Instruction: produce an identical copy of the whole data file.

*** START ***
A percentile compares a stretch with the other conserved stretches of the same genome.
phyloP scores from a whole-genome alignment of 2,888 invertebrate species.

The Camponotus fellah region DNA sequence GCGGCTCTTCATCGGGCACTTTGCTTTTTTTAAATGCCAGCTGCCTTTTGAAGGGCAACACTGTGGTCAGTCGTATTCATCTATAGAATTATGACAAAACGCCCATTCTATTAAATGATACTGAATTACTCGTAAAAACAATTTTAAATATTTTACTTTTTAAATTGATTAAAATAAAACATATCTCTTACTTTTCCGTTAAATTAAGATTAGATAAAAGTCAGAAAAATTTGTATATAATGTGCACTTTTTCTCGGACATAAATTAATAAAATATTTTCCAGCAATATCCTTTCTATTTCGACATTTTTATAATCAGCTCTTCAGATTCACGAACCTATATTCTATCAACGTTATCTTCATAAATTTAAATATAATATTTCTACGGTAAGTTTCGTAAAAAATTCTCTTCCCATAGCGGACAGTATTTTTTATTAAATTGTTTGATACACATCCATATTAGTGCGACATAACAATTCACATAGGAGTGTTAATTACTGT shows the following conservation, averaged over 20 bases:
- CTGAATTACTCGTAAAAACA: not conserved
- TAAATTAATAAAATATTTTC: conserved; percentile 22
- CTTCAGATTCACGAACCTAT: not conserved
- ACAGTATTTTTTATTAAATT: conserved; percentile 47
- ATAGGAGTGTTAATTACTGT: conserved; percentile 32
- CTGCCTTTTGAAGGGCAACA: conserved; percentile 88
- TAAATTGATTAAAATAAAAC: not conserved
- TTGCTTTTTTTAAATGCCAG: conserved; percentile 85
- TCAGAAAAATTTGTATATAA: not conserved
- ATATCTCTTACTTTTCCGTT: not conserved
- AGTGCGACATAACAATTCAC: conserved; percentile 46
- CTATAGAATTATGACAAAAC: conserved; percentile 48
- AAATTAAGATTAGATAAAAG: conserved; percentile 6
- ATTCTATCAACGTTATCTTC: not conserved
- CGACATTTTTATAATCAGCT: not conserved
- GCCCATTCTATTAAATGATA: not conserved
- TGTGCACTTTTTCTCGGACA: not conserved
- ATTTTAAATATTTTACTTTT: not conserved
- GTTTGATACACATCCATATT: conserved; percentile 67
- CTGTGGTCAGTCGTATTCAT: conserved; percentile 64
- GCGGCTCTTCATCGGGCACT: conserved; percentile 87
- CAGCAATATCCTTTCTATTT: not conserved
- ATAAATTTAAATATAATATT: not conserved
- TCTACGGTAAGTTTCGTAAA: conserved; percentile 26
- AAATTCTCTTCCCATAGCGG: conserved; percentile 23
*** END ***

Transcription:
A percentile compares a stretch with the other conserved stretches of the same genome.
phyloP scores from a whole-genome alignment of 2,888 invertebrate species.

The Camponotus fellah region DNA sequence GCGGCTCTTCATCGGGCACTTTGCTTTTTTTAAATGCCAGCTGCCTTTTGAAGGGCAACACTGTGGTCAGTCGTATTCATCTATAGAATTATGACAAAACGCCCATTCTATTAAATGATACTGAATTACTCGTAAAAACAATTTTAAATATTTTACTTTTTAAATTGATTAAAATAAAACATATCTCTTACTTTTCCGTTAAATTAAGATTAGATAAAAGTCAGAAAAATTTGTATATAATGTGCACTTTTTCTCGGACATAAATTAATAAAATATTTTCCAGCAATATCCTTTCTATTTCGACATTTTTATAATCAGCTCTTCAGATTCACGAACCTATATTCTATCAACGTTATCTTCATAAATTTAAATATAATATTTCTACGGTAAGTTTCGTAAAAAATTCTCTTCCCATAGCGGACAGTATTTTTTATTAAATTGTTTGATACACATCCATATTAGTGCGACATAACAATTCACATAGGAGTGTTAATTACTGT shows the following conservation, averaged over 20 bases:
- CTGAATTACTCGTAAAAACA: not conserved
- TAAATTAATAAAATATTTTC: conserved; percentile 22
- CTTCAGATTCACGAACCTAT: not conserved
- ACAGTATTTTTTATTAAATT: conserved; percentile 47
- ATAGGAGTGTTAATTACTGT: conserved; percentile 32
- CTGCCTTTTGAAGGGCAACA: conserved; percentile 88
- TAAATTGATTAAAATAAAAC: not conserved
- TTGCTTTTTTTAAATGCCAG: conserved; percentile 85
- TCAGAAAAATTTGTATATAA: not conserved
- ATATCTCTTACTTTTCCGTT: not conserved
- AGTGCGACATAACAATTCAC: conserved; percentile 46
- CTATAGAATTATGACAAAAC: conserved; percentile 48
- AAATTAAGATTAGATAAAAG: conserved; percentile 6
- ATTCTATCAACGTTATCTTC: not conserved
- CGACATTTTTATAATCAGCT: not conserved
- GCCCATTCTATTAAATGATA: not conserved
- TGTGCACTTTTTCTCGGACA: not conserved
- ATTTTAAATATTTTACTTTT: not conserved
- GTTTGATACACATCCATATT: conserved; percentile 67
- CTGTGGTCAGTCGTATTCAT: conserved; percentile 64
- GCGGCTCTTCATCGGGCACT: conserved; percentile 87
- CAGCAATATCCTTTCTATTT: not conserved
- ATAAATTTAAATATAATATT: not conserved
- TCTACGGTAAGTTTCGTAAA: conserved; percentile 26
- AAATTCTCTTCCCATAGCGG: conserved; percentile 23